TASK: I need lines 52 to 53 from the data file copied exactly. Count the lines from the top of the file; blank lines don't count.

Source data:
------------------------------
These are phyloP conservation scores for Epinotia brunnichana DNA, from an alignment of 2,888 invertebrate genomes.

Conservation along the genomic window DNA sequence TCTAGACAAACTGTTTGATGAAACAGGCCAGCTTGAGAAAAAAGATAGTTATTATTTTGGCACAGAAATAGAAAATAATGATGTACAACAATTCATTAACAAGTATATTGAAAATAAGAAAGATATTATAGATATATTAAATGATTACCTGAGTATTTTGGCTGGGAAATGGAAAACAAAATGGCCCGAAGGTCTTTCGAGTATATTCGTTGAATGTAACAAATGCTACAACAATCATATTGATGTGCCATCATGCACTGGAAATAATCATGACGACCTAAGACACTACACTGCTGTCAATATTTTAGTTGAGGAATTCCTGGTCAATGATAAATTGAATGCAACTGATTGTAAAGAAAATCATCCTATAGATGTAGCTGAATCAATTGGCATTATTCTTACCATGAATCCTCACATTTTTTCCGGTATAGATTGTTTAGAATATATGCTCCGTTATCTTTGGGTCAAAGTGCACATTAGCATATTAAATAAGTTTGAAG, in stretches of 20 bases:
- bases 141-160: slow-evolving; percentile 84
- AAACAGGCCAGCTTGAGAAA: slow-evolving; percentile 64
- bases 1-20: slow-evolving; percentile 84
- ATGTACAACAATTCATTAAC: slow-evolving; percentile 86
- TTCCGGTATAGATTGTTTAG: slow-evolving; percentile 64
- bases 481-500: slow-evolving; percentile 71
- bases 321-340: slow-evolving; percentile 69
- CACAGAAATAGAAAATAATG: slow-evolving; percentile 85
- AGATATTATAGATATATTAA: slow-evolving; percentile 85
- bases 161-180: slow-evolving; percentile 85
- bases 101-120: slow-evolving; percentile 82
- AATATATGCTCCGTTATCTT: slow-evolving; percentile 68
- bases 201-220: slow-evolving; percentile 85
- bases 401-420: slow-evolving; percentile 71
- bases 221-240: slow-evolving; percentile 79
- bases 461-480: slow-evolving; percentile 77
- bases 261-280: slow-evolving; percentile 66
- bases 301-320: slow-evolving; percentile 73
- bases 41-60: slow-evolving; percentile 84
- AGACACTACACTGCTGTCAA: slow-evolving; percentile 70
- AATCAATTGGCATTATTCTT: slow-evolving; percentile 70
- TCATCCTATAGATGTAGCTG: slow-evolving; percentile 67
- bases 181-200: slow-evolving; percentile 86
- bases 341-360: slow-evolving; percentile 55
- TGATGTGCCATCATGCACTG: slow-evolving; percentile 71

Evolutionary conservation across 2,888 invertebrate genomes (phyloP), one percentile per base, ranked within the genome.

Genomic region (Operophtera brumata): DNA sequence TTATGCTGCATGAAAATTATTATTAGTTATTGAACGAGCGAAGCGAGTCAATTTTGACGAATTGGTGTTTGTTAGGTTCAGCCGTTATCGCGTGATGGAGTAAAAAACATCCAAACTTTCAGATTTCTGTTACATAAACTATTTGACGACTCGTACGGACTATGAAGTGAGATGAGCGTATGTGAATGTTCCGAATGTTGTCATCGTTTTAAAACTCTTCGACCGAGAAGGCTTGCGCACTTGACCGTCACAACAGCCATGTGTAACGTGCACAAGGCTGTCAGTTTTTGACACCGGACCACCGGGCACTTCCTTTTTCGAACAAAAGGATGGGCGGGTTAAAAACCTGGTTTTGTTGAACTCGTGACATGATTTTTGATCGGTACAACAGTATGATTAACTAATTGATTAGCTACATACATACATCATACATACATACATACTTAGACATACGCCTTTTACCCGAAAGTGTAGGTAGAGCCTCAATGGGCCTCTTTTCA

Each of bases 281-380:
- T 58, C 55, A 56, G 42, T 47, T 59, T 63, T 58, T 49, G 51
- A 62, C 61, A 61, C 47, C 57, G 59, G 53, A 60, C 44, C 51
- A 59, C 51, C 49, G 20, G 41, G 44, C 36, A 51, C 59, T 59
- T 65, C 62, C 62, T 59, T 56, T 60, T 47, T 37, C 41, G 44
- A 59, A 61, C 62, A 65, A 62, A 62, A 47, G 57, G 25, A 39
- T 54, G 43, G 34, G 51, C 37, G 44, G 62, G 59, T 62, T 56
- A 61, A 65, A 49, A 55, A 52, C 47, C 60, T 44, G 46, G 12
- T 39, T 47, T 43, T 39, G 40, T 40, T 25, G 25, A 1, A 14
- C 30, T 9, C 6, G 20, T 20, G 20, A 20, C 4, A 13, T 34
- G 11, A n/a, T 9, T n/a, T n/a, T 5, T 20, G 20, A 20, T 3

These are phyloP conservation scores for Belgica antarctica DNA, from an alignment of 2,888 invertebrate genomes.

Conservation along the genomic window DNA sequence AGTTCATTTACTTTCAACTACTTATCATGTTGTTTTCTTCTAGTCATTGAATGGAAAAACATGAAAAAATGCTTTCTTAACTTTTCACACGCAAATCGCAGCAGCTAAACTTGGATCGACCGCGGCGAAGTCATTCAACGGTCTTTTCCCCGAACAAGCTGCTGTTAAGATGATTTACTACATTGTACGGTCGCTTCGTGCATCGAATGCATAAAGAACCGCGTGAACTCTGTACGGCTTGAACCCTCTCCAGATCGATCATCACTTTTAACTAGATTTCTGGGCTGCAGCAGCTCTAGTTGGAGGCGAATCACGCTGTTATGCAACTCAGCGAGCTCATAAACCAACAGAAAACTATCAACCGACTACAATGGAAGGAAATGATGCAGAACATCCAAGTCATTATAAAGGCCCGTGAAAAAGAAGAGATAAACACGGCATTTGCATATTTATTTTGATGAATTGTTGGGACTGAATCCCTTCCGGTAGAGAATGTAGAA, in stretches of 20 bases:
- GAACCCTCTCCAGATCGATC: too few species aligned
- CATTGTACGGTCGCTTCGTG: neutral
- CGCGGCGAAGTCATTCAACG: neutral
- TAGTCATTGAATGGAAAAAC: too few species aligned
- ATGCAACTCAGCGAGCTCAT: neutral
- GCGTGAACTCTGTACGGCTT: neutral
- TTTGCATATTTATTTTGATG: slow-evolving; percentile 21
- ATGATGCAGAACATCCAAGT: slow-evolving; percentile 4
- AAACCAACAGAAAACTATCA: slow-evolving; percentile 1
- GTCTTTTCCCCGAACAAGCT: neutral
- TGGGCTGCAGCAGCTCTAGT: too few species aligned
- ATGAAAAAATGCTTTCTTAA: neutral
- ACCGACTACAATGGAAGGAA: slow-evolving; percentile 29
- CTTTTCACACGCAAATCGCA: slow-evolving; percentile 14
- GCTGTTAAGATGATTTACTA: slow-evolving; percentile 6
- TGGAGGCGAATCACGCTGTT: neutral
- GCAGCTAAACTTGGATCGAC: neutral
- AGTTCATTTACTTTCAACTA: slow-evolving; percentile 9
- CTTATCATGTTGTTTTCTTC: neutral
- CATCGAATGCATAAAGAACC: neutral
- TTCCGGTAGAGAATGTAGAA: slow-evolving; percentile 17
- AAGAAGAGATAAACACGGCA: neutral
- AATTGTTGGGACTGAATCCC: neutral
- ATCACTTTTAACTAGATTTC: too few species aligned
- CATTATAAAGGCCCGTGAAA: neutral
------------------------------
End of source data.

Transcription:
- GTCTTTTCCCCGAACAAGCT: neutral
- TGGGCTGCAGCAGCTCTAGT: too few species aligned